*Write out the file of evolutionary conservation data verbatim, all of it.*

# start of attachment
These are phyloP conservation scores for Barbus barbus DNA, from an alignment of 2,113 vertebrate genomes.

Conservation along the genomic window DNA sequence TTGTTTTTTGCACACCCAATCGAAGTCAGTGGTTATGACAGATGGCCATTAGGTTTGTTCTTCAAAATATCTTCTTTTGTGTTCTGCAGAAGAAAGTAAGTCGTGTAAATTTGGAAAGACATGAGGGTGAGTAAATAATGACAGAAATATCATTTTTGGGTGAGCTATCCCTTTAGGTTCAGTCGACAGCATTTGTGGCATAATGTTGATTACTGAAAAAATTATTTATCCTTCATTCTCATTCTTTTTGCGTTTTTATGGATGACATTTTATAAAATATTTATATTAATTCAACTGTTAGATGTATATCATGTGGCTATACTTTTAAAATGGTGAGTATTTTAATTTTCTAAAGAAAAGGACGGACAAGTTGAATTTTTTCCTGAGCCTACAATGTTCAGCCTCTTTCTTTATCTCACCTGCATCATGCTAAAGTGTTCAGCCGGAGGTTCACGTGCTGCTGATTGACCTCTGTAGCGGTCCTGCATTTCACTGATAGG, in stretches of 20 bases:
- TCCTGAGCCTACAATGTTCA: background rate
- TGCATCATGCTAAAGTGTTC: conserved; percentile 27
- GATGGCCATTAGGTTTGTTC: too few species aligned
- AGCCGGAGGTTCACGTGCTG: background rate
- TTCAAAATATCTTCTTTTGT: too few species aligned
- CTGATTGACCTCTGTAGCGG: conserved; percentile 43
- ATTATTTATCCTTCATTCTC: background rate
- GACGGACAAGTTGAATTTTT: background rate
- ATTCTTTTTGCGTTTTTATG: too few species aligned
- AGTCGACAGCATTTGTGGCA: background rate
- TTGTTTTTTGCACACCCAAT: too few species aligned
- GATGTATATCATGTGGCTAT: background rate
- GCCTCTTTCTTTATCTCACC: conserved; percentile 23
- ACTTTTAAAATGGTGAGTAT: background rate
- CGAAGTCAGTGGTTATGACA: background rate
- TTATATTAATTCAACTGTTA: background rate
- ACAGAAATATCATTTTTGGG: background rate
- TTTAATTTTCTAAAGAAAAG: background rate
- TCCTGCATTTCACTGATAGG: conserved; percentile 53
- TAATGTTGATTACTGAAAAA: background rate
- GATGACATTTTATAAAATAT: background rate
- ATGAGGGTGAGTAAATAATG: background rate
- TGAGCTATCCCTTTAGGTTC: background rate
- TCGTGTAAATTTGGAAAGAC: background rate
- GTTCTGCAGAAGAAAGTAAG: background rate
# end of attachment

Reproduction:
These are phyloP conservation scores for Barbus barbus DNA, from an alignment of 2,113 vertebrate genomes.

Conservation along the genomic window DNA sequence TTGTTTTTTGCACACCCAATCGAAGTCAGTGGTTATGACAGATGGCCATTAGGTTTGTTCTTCAAAATATCTTCTTTTGTGTTCTGCAGAAGAAAGTAAGTCGTGTAAATTTGGAAAGACATGAGGGTGAGTAAATAATGACAGAAATATCATTTTTGGGTGAGCTATCCCTTTAGGTTCAGTCGACAGCATTTGTGGCATAATGTTGATTACTGAAAAAATTATTTATCCTTCATTCTCATTCTTTTTGCGTTTTTATGGATGACATTTTATAAAATATTTATATTAATTCAACTGTTAGATGTATATCATGTGGCTATACTTTTAAAATGGTGAGTATTTTAATTTTCTAAAGAAAAGGACGGACAAGTTGAATTTTTTCCTGAGCCTACAATGTTCAGCCTCTTTCTTTATCTCACCTGCATCATGCTAAAGTGTTCAGCCGGAGGTTCACGTGCTGCTGATTGACCTCTGTAGCGGTCCTGCATTTCACTGATAGG, in stretches of 20 bases:
- TCCTGAGCCTACAATGTTCA: background rate
- TGCATCATGCTAAAGTGTTC: conserved; percentile 27
- GATGGCCATTAGGTTTGTTC: too few species aligned
- AGCCGGAGGTTCACGTGCTG: background rate
- TTCAAAATATCTTCTTTTGT: too few species aligned
- CTGATTGACCTCTGTAGCGG: conserved; percentile 43
- ATTATTTATCCTTCATTCTC: background rate
- GACGGACAAGTTGAATTTTT: background rate
- ATTCTTTTTGCGTTTTTATG: too few species aligned
- AGTCGACAGCATTTGTGGCA: background rate
- TTGTTTTTTGCACACCCAAT: too few species aligned
- GATGTATATCATGTGGCTAT: background rate
- GCCTCTTTCTTTATCTCACC: conserved; percentile 23
- ACTTTTAAAATGGTGAGTAT: background rate
- CGAAGTCAGTGGTTATGACA: background rate
- TTATATTAATTCAACTGTTA: background rate
- ACAGAAATATCATTTTTGGG: background rate
- TTTAATTTTCTAAAGAAAAG: background rate
- TCCTGCATTTCACTGATAGG: conserved; percentile 53
- TAATGTTGATTACTGAAAAA: background rate
- GATGACATTTTATAAAATAT: background rate
- ATGAGGGTGAGTAAATAATG: background rate
- TGAGCTATCCCTTTAGGTTC: background rate
- TCGTGTAAATTTGGAAAGAC: background rate
- GTTCTGCAGAAGAAAGTAAG: background rate